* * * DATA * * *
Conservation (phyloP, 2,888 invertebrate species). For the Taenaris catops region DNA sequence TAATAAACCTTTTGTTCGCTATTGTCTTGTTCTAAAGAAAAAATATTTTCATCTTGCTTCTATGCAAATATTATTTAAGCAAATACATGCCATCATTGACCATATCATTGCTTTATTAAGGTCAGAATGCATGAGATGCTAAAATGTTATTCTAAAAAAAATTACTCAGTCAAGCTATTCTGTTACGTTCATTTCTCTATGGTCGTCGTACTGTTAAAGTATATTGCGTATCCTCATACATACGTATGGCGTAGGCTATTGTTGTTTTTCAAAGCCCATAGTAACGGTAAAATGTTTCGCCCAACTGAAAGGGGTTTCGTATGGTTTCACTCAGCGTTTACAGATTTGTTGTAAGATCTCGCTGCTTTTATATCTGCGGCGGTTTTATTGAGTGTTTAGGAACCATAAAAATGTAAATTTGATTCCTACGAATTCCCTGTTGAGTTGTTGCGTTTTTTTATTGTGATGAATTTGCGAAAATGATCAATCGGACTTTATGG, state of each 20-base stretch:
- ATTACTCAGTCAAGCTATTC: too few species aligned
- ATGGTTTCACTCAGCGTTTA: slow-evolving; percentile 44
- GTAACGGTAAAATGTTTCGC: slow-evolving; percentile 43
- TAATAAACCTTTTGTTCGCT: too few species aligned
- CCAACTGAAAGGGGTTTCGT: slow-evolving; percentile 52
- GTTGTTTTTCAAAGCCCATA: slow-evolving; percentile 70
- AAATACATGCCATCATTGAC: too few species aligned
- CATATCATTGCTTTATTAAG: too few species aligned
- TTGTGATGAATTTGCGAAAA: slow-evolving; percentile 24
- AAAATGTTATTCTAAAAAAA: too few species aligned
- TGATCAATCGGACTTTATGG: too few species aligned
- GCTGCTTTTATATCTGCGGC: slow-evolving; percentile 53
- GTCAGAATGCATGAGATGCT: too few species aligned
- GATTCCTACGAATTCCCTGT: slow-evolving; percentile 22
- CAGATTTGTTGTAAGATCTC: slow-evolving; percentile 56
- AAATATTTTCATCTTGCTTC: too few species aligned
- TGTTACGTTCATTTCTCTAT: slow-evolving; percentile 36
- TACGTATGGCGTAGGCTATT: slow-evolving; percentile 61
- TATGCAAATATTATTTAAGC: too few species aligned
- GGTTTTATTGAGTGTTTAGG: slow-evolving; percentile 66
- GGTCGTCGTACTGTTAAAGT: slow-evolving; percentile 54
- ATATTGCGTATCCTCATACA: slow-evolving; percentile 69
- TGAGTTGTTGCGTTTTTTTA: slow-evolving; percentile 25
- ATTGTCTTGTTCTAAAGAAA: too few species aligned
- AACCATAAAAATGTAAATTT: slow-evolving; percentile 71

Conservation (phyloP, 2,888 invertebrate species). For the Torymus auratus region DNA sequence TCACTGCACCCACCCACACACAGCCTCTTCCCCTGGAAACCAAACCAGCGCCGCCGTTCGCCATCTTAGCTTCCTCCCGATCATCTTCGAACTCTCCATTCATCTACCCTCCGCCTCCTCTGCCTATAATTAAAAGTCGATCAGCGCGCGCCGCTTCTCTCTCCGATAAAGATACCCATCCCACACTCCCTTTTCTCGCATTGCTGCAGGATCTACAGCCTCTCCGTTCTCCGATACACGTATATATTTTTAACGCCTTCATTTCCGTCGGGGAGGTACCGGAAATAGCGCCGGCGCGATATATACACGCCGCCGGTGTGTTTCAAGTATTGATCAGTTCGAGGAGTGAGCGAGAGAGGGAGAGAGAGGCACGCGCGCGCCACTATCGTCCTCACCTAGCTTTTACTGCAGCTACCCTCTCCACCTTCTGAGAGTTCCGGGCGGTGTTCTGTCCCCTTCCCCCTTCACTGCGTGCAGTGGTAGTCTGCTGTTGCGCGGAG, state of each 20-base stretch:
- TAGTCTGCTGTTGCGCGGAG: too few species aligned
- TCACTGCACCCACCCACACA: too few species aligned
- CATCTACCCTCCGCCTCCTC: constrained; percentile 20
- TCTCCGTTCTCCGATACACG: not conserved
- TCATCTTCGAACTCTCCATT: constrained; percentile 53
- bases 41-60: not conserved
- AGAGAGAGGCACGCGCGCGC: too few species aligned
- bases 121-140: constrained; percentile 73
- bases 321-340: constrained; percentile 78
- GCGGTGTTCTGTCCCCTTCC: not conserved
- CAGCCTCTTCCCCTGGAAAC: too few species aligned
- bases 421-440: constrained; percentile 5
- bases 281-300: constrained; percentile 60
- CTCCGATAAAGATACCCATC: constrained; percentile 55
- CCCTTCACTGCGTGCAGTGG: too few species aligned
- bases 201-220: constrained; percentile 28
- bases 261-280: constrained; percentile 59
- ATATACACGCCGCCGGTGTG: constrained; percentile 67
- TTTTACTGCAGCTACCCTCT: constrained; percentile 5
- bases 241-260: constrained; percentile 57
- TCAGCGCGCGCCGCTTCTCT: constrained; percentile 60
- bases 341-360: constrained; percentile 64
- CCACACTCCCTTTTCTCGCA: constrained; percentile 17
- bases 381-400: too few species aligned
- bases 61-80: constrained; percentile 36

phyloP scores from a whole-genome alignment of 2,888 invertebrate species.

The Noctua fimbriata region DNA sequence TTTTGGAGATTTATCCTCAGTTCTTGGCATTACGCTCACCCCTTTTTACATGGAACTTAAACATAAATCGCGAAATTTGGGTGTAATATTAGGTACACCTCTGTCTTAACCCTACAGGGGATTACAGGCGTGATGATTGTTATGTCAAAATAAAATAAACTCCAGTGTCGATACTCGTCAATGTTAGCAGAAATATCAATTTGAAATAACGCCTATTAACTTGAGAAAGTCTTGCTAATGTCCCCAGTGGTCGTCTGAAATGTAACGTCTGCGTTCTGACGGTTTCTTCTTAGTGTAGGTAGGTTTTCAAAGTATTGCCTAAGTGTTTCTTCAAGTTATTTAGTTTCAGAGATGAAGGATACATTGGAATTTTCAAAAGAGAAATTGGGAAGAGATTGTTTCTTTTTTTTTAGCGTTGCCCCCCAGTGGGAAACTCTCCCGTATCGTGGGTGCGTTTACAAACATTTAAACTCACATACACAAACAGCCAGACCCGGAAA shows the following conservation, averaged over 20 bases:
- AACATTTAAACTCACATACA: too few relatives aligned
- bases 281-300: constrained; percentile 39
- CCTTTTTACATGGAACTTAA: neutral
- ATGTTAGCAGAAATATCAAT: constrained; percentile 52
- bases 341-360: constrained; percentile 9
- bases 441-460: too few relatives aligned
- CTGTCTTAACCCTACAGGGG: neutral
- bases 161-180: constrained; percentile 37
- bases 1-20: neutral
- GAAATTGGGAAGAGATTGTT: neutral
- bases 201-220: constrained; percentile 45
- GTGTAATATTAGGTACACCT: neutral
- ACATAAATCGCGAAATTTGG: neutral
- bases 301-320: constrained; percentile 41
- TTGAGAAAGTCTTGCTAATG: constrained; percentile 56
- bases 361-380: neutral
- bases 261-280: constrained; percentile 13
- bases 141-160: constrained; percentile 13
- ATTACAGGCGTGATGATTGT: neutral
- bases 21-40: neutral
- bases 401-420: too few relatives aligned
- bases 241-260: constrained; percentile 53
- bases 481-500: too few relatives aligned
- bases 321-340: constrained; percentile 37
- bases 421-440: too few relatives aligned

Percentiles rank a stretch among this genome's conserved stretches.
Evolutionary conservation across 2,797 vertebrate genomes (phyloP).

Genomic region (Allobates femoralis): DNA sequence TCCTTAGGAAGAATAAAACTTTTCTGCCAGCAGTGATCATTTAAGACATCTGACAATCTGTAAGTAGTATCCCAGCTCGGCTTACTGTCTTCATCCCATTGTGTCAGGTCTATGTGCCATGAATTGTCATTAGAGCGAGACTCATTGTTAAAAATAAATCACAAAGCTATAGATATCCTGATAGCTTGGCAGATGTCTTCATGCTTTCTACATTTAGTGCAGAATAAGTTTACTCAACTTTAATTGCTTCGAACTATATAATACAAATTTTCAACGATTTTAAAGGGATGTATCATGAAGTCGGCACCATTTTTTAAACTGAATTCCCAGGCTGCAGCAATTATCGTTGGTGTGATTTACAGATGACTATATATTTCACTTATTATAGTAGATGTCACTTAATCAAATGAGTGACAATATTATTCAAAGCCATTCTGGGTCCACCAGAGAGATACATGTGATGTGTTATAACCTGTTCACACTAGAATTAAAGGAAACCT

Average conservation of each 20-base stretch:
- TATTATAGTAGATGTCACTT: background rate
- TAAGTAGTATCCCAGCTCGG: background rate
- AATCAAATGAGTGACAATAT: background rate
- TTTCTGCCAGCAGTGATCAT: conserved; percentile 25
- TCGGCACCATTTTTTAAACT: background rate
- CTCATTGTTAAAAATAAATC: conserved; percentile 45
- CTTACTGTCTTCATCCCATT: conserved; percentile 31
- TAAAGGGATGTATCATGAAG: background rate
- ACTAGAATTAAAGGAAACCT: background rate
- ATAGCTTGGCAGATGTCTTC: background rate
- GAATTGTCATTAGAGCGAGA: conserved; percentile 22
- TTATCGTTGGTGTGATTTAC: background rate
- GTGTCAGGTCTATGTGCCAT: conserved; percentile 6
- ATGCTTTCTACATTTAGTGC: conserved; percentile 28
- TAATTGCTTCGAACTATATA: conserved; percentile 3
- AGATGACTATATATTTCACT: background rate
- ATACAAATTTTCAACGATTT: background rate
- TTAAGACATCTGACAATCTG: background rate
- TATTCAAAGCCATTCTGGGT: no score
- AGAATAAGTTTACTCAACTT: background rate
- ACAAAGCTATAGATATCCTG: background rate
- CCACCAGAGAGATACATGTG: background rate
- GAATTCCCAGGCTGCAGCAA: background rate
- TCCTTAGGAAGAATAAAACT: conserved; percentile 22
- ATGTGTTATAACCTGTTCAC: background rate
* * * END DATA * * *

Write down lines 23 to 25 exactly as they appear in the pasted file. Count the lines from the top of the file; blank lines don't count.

- ATATTGCGTATCCTCATACA: slow-evolving; percentile 69
- TGAGTTGTTGCGTTTTTTTA: slow-evolving; percentile 25
- ATTGTCTTGTTCTAAAGAAA: too few species aligned